A Translating Science commission from scriptwriter and performer Shey Hargreaves, inspired by research from Professor Anne Osbourn

Explore a creative response to scientific research in this Translating Science commission.

Translating Science is a collaborative project which brings seven scientists from the Norwich Research Park together with established writers so that experts within two very different fields of work can gain fresh insight and inspiration from each other.

The scientist welcomed the writer into their world and explained their research, and the writer then went away and responded creatively to what they were shown. The result is a series of stories, poems and essays which will hopefully inspire, excite and trigger a deeper understanding of the benefits of science-based research for solving the many challenges we face, and help to influence policy and decision makers to make the right choices. Read through the rest of our commissions →


Scriptwriter Shey Hargreaves has written a triad of poems which explore vaccine development through plants, as led by Professor Anne Osborn at the John Innes Centre.

Anne carries out research into the natural chemicals produced by plants. Her laboratory investigates ways to access and synthesise these chemicals, and the natural pathways used to create them, for use in medicine, agriculture and industry.

Shey writes scripts, poems and graphic novels that explore thorny contemporary issues such as climate change and the challenges faced by the National Health Service.

Anne gave Shey a tour of the lab to explain her work and help inspire Shey’s creative process. This triad of short poems explores the interaction between people and plants through time. The poems reflect on traditional knowledge of the medicinal properties of plants, contemporary research into plant functions and products, and which hardy plant specimens might survive the potential changes to the planet’s climate that lie in the years ahead.



In the garden at St Giles, the sisters crush
lavender in their palms before the morning round.
Burn out plague with sage,
gather rosemary to wind the bodies in.
The village women, who do not read,
know nonetheless that a little henbane –
not too much –
can soothe the ache
of worn-out joints.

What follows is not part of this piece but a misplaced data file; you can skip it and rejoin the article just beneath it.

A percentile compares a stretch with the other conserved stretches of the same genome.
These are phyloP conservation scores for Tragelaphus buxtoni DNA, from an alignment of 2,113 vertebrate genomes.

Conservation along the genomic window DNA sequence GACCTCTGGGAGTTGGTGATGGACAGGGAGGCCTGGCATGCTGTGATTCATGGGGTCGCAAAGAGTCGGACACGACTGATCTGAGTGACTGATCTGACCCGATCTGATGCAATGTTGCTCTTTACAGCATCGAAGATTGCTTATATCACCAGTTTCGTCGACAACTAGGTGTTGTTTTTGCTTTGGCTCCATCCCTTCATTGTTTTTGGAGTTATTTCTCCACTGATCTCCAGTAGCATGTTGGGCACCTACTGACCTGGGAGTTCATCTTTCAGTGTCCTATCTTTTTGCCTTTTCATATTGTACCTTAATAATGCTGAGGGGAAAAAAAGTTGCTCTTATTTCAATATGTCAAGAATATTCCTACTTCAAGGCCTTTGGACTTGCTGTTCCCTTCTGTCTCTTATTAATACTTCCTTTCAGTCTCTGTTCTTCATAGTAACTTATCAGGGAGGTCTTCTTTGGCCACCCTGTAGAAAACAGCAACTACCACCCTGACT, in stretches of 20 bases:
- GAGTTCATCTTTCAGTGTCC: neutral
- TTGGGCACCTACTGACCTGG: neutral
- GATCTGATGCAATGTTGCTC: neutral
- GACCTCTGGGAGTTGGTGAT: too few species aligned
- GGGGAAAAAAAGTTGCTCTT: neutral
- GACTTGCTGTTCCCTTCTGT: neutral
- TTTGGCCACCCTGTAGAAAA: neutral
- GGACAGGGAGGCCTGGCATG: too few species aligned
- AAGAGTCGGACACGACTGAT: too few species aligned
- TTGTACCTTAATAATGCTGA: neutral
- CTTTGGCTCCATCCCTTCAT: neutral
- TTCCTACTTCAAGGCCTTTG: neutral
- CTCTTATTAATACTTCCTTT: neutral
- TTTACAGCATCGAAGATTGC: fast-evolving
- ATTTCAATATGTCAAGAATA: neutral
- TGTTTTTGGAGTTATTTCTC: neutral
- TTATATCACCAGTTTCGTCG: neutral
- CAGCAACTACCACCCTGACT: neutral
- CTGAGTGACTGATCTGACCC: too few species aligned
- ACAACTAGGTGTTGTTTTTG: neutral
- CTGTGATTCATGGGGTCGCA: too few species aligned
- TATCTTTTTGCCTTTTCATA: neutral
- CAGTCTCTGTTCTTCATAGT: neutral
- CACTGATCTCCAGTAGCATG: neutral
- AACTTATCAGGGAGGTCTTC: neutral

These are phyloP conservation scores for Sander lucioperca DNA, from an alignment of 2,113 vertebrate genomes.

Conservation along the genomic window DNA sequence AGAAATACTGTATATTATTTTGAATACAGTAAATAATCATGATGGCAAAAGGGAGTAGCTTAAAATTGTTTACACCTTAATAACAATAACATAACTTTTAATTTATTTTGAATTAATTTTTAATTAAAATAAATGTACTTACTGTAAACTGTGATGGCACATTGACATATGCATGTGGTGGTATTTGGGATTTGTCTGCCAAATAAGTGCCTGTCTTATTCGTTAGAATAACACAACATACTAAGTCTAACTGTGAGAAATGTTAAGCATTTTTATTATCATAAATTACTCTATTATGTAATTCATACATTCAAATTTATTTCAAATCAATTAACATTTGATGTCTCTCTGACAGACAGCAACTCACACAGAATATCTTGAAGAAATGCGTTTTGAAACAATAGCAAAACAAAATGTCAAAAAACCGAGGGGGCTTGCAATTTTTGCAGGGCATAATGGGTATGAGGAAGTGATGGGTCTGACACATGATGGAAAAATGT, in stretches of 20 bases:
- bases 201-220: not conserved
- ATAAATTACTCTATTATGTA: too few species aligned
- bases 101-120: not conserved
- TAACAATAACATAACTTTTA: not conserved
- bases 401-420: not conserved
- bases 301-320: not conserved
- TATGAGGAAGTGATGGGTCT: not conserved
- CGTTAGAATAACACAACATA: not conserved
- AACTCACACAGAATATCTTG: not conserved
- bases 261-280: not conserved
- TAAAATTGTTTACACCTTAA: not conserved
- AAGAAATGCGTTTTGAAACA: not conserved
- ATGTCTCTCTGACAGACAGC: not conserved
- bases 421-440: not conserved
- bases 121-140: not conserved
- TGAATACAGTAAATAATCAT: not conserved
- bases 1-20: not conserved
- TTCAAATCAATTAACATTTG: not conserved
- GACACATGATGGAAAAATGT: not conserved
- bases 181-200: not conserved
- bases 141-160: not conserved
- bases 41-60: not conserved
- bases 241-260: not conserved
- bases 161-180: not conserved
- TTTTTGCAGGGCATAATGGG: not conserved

On a late summer afternoon
the professor and her senior researcher
drive home to Norfolk from Kew Gardens,
a swaying triffid in the back of the car.
Its tendrils softly touch the tops of their heads,
The tips of their ears.
They turn up the radio, and wonder
what green gold
this new specimen might grant them;
its secrets, with curious coaxing
and gentle hands,
unspooling across the greenhouse floor.



In subterranean cities of permanent dusk,
children learn the litany of past mistakes.
Turn with gloved hands the pages of picture books
shining with green grass, blue sky, glittering sea.
Tend gardens lit by plastic portholes bored up to the surface,
filtering the brutal sunlight
into the little circles of marigold and poppies,
dandelions and cacti,
rosemary and lavender.

The tough herbs
that would not die.


Shey Hargreaves is a scriptwriter and performer working across theatre, film, audio projects and graphic novels. Her most recent live show, Sick, was a funny, honest and bittersweet account of her time working as a receptionist in a busy NHS emergency department. Her first graphic novel, Open Day, was a collaboration between Shey, illustrator Charli Vince, and a group of physicists working on 3D printing with atoms at the University of Nottingham. She is currently working on a podcast, Badger Watching, about two siblings going for walks in rural Norfolk during lockdown. She is one of Norwich Castle’s artists in residence for 2021, for which she is writing a new live theatre piece about nurses caring for patients with leprosy in Norwich’s medieval hospitals. She lives in Norwich with her wife, three young sons and a tortoise.

Professor Anne Osbourn’s research focusses on plant natural products. An important advance from her laboratory has been the discovery that in plant genomes the genes needed to make particular natural products are often organised in clusters like ‘beads on a string’, a finding that has greatly accelerated the discovery of new pathways and chemistries. She has also established a synthetic biology platform that provides a new route to synthesize and access previously inaccessible natural products and analogs for medicinal, agricultural and industrial applications. Anne is a poet and also founder of Science, Art and Writing, a cross-curricular science education outreach programme sawtrust.org.

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